Revitalize Food Plots with Frost-Seeding

By Scott Bestul

My dad likes to tell me stories from his boyhood, and my favorites almost always involve some aspect of farm life. One in particular involved an uncle known for odd behavior and antics that made most of the family think him mildly, if not completely, “touched.” Dad recalled this uncle, walking around in snow-covered fields and pastures, working a hand crank seeder. Naturally, planting seeds in the snow only fueled the poor uncle’s already suspect reputation and elevated his potential as a candidate for one of the state institutions nearby.

Of course, many years later, it has become clear that crazy Uncle Milt was simply frost-seeding those fields. He might still have been a poster boy for the loony bin in other areas of his life, but the man had no screw loose when it came to successful farming. Like almost everything food-plot related, hunters learned the technique of frost-seeding from farmers. As a practice, it’s been around for decades (or longer) and has been used to recharge and regenerate fields and pastures by those who make their living in agriculture. For those of us who simply want to grow better food plots for deer, it can be an effective and inexpensive way to not only recharge a food plot but add years to its life.

Frost-Seeding: What the Heck is It?

As noted, frost-seeding is an agricultural practice with a long history, and it’s as simple as its name implies. Seeds are broadcast during late winter or early spring, when the ground is going through its normal cycle of daytime thawing and nighttime freezing. This process causes the ground to heave and contract, which creates cracks and fissures in the soil. Seeds lying on the surface are pulled into the dirt during this process, where they make contact with the soil and eventually germinate. Snowmelt and spring rains can help this process along, but they can also have a negative effect as well (more on that later). Frost-seeding is used by farmers to give an established field or pasture a boost. It is not an effective method for starting a food plot if maximum results are expected. But for an established plot that’s experienced winterkill, weed issues or simply has gotten thin for some reason, frost-seeding is a good way to make the plot better for the upcoming growing season. For advice on frost-seeding, I turned to a pair of experts well known to Whitetail News readers: Charlie Alsheimer and Matt Harper.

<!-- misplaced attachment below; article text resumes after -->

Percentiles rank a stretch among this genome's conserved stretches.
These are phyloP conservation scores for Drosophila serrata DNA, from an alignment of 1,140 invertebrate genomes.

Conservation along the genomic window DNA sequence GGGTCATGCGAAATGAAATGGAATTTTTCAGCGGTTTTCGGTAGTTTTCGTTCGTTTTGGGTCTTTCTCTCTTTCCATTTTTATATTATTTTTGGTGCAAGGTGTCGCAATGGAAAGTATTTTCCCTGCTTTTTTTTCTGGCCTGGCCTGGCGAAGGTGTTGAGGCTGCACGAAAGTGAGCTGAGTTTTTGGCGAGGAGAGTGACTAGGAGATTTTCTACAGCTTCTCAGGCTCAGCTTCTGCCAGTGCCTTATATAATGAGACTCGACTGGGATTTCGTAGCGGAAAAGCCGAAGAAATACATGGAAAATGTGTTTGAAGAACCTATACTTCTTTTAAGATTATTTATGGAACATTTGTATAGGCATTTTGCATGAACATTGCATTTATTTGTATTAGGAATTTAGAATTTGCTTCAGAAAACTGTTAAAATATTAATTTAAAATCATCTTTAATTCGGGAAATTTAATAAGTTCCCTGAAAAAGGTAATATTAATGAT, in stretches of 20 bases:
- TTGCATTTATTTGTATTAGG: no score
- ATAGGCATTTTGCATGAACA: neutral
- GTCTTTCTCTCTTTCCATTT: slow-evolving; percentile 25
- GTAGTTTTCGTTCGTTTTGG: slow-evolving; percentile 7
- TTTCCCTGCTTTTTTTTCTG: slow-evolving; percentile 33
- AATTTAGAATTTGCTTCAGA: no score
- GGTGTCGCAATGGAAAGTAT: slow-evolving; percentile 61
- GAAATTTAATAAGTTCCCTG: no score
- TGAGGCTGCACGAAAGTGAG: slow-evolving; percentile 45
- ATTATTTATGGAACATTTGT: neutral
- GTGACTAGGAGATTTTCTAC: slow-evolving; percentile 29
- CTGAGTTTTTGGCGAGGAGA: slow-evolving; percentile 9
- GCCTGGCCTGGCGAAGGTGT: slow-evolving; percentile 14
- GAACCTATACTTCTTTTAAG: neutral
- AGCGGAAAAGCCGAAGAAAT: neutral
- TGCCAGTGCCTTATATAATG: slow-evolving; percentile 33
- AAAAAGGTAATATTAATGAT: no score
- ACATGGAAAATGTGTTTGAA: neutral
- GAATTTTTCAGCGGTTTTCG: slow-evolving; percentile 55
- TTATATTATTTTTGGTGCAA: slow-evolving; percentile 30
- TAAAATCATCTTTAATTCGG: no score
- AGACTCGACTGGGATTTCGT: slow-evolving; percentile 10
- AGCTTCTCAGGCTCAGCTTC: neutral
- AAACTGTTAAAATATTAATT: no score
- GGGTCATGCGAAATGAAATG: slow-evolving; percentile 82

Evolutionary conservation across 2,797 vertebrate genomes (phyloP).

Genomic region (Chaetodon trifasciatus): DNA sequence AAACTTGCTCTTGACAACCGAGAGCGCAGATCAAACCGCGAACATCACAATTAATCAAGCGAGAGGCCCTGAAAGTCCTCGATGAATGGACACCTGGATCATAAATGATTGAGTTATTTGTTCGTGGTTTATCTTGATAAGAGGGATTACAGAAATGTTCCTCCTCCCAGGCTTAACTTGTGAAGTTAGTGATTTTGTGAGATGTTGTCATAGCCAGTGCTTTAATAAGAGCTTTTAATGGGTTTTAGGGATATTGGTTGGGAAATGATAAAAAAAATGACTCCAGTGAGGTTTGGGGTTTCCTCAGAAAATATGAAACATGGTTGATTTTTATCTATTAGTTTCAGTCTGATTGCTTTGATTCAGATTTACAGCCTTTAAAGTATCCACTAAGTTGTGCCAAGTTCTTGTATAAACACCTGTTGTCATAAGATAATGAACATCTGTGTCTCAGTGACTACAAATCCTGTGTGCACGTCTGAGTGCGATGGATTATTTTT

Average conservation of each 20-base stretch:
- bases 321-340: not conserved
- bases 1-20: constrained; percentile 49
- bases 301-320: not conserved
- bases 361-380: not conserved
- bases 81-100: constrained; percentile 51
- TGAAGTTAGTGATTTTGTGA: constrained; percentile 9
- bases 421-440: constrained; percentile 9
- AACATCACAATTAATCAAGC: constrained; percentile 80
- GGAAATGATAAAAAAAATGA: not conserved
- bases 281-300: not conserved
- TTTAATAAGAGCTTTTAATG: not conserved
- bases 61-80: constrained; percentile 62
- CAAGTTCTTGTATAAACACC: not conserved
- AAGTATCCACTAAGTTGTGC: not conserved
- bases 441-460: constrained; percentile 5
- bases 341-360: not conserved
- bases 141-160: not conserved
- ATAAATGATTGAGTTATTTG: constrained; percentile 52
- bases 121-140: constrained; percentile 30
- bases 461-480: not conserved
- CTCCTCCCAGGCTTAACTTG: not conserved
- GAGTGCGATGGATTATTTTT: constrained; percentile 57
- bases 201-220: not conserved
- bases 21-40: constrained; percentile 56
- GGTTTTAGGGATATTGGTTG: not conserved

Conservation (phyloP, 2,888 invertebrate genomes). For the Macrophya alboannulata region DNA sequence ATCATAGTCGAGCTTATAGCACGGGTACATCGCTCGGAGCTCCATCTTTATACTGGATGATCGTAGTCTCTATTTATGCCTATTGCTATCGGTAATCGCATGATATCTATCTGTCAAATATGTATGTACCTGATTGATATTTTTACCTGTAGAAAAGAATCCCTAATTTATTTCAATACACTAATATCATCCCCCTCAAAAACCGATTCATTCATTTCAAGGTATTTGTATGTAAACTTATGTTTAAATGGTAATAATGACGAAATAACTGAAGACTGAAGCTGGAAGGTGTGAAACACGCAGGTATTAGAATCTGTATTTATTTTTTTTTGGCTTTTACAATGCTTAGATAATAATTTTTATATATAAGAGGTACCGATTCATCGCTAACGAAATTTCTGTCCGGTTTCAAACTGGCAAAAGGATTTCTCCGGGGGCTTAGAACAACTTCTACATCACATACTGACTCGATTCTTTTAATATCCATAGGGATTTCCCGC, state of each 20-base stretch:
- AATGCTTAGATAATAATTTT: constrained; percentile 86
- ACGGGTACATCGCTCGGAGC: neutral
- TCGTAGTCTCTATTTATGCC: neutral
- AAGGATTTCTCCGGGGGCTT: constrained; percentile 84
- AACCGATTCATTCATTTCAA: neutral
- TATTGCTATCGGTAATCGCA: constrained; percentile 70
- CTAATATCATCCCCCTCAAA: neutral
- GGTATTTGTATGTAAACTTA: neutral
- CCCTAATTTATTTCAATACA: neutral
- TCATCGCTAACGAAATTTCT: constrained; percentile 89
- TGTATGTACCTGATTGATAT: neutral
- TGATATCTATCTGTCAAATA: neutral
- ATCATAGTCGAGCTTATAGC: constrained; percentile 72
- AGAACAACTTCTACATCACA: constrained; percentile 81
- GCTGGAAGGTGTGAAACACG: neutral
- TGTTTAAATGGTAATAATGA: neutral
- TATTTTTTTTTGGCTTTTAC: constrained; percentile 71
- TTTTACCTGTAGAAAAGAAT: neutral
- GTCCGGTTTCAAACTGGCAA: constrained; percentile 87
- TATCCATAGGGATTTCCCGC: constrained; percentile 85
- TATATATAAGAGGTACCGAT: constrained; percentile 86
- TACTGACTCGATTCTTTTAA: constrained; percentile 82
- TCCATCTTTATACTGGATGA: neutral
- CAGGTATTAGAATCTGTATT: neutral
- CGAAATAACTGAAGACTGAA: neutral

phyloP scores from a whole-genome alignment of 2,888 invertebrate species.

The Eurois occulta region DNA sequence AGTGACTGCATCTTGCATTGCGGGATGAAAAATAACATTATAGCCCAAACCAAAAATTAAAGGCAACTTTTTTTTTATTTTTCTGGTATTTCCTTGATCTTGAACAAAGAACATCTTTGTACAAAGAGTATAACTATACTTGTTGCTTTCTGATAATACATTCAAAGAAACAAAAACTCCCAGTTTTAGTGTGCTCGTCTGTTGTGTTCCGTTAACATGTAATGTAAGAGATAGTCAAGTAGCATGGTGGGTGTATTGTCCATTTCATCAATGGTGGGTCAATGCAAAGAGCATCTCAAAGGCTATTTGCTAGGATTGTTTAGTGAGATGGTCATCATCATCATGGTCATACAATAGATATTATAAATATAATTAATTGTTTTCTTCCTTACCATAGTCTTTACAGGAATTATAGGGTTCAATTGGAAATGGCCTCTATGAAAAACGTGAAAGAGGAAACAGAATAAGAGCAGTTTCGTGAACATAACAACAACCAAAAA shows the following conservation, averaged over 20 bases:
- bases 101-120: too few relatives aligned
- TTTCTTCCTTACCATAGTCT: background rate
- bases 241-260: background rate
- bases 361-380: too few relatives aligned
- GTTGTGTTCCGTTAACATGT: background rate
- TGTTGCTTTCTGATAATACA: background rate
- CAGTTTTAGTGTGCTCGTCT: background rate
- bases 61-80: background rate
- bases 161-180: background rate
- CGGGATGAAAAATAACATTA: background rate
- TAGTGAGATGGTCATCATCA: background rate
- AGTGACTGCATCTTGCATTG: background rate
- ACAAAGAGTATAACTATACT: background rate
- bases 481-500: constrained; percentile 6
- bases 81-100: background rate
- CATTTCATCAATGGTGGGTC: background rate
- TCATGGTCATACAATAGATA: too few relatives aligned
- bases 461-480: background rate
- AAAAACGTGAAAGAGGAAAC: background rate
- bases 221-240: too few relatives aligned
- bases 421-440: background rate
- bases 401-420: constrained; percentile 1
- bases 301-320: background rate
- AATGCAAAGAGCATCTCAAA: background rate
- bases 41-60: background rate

Harper has boyhood memories of his grandpa frost-seeding in that limbo season of late winter/early spring that Midwesterners know so well. “He’d frost-seed entire fields,” Harper said. “He’d take a bean field and seed it to clover and orchard grass, or frost-seed an old hayfield that had gotten thin. It’s a practice that farmers have been using for a long time.” According to Harper, the ideal conditions for frost-seeding are easy to describe, yet tough to take advantage of. “You want to be out there in the last few days or weeks of winter or early spring,” he said. “You want that freeze/thaw cycle to really be working and heaving the soil. It works well here in the Midwest when there’s three to four inches of snow on the ground but not much more than that. The snow actually helps the process, because it helps create those cracks and fissures that allow the seed to penetrate the soil and, eventually, germinate.” Harper stressed that frost-seeding is far from an exact science. “It can be an excellent way to give a plot a boost but it can also go wrong in a real hurry,” he said. “There are lots of variables that you can’t control. For example, the weather might be perfect for frost-seeding, and you throw down seed and get a snowstorm. Or it can rain really hard or melt really quickly, and all of a sudden your seed is washed off the plot instead of being where you need it to be. I guess it’s like so much of food plotting; if conditions go bad on you, it can really affect your success.” The ideal use of frost-seeding is, as mentioned, to give established plots a boost for the upcoming season. “You want to use hard seeds, like clover or alfalfa,” Harper said. “So it’s a great way to get an older stand — or one that’s got thin spots — of clover to go another couple of years. I like to increase the recommended seeding rate when I frost-seed because there are so many variables that you can’t control. I simply count on a lower germination rate, and sometimes I’ll nearly double the recommended amount of seed. I never get concerned about overseeding with a small seed like clover.” If you’re planting in a region that typically doesn’t get much snowfall, it will be simple to identify thin patches in the plot and spread more seed in those areas. But if your plot is snow-covered, remembering where those band-aid spots are might be a challenge. “If you don’t have a lot of plots to work, you can probably commit them to memory,” Harper said. “But it wouldn’t be a bad idea to flag the spots before the snow flies. Then when you come back to frost-seed you’ll know exactly the areas you need to concentrate on.” Harper said well-drained sites are the best candidates for frost-seeding. “Ridge top plots or those with only a slight slope are the best sites, because rain or melting snow aren’t as likely to wash seed off the plot," he said. "I wouldn’t waste time frost seeding any plot with a significant slope; and low places — such as a waterway — can be really bad. Any significant water coming through may just wash the seed right off the plot.”’ Although he’s clearly a proponent of the technique, Harper takes a matter-of-fact approach. “It’s got a long history and has been used with success by farmers for a long time,” he said. “But it’s no silver bullet. It’s not going to make a four-year-old clover plot look like a second-year stand, and you have to really watch the weather and time things right. But done properly, frost-seeding is an excellent tool that deserves a place in anyone’s arsenal.”